Asenapine (By mouth)
Antipsychotic (About this – PubMed Health)
Uses of This Medicine
Asenapine is used alone or together with lithium or valproate to treat symptoms of psychotic (mental) disorders, such as schizophrenia, mania, or bipolar disorder. This medicine should not be used to treat behavioral problems in older adult patients who have dementia.
This medicine is available only with your doctor’s prescription.
Other uses (PubMed Health)
How To Use
Take your medicine as directed. Your dose may need to be changed several times to find what works best for you.
Dry your hands before you handle the tablet.
Do not open the blister pack that contains the tablet until you are ready to take the medicine. Peel back the foil, then remove the tablet. Do not push the tablet through the foil.
Place the tablet under your tongue and let it melt. Do not split, crush, chew, or swallow the tablet.
Do not eat or drink anything for at least 10 minutes after you take this medicine.
Read and follow the patient instructions that come with this medicine. Talk to your doctor or pharmacist if you have any questions.
Missed dose: Take a dose as soon as you remember. If it is almost time for your next dose, wait until then and take a regular dose. Do not take extra medicine to make up for a missed dose.
Store the medicine in a closed container at room temperature, away from heat, moisture, and direct light.
Drugs and Foods to Avoid
Ask your doctor or pharmacist before using any other medicine, including over-the-counter medicines, vitamins, and herbal products.
Some medicines can affect how asenapine works. Tell your doctor if you are using any of the following:Chlorpromazine, fluvoxamine, gatifloxacin, moxifloxacin, paroxetine, thioridazine, ziprasidone Blood pressure medicine Heart rhythm medicine (including amiodarone, procainamide, quinidine, sotalol)
When Not To Use
This medicine is not right for everyone. Do not use it if you had an allergic reaction to asenapine.
Tell your doctor if you are pregnant or breastfeeding, or if you have liver disease, diabetes, high cholesterol, trouble swallowing, or a history of seizures. Tell your doctor if you have a blood vessel or heart problem, including low blood pressure, heart failure, heart rhythm problems, or a history of heart attack or stroke.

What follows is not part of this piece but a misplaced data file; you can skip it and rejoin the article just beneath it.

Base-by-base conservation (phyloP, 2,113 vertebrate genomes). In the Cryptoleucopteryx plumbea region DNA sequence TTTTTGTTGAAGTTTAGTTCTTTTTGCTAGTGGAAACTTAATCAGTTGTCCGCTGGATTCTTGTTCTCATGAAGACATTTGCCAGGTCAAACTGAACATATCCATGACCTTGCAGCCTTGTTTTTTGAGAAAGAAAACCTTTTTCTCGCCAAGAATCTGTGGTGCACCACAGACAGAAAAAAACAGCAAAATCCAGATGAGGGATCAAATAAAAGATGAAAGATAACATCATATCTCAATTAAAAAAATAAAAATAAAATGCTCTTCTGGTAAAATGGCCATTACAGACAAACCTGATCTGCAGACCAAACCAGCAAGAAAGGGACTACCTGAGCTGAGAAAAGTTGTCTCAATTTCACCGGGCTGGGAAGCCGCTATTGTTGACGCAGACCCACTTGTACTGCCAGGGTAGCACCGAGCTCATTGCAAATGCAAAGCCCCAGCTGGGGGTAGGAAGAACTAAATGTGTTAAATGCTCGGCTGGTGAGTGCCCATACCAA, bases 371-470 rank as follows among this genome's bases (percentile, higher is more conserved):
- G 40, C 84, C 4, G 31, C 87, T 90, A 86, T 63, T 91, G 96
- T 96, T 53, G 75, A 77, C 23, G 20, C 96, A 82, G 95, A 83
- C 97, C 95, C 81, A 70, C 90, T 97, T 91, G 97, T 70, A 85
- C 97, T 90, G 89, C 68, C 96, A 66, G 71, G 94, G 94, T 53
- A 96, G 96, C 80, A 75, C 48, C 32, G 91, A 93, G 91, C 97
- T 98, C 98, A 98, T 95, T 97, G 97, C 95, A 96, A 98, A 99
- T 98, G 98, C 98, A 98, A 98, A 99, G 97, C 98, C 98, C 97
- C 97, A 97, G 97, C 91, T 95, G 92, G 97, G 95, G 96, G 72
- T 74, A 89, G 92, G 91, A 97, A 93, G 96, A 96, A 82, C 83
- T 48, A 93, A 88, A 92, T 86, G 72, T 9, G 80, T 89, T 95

This medicine may cause the following problems:Neuroleptic malignant syndrome (NMS), which can be life-threatening Tardive dyskinesia (a movement disorder) that may not go away after you stop using this medicine Heart rhythm changes, such as QT prolongation Increased risk for infections
This medicine may make you dizzy or drowsy. Do not drive or do anything that could be dangerous until you know how this medicine affects you. Stand up slowly. You may feel lightheaded if you get up suddenly from a lying or sitting position.
Your doctor will check your progress and the effects of this medicine at regular visits. Keep all appointments.
Keep all medicine out of the reach of children. Never share your medicine with anyone.
Possible side effects
Summary More details
Call your doctor right away if you notice any of these side effects:
Fast, slow, pounding, or uneven heartbeat
Increased hunger or thirst, frequent urination, tiredness, blurred vision
Jerky muscle movement you cannot control (often in your face, tongue, or jaw), problems with balance or walking
Lightheadedness, dizziness, drowsiness, or fainting
Mood or behavior changes, or thoughts of hurting yourself or others
Numbness or tingling in your mouth or throat, sores or blisters in your mouth
Seizures, tremors, or twitching
If you notice these less serious side effects, talk with your doctor:
If you notice other side effects that you think are caused by this medicine, tell your doctor.
Call your doctor for medical advice about side effects. You may report side effects to FDA at 1-800-FDA-1088.
More side effects of this drug
Brand names include
There may be other brand names for this medicine.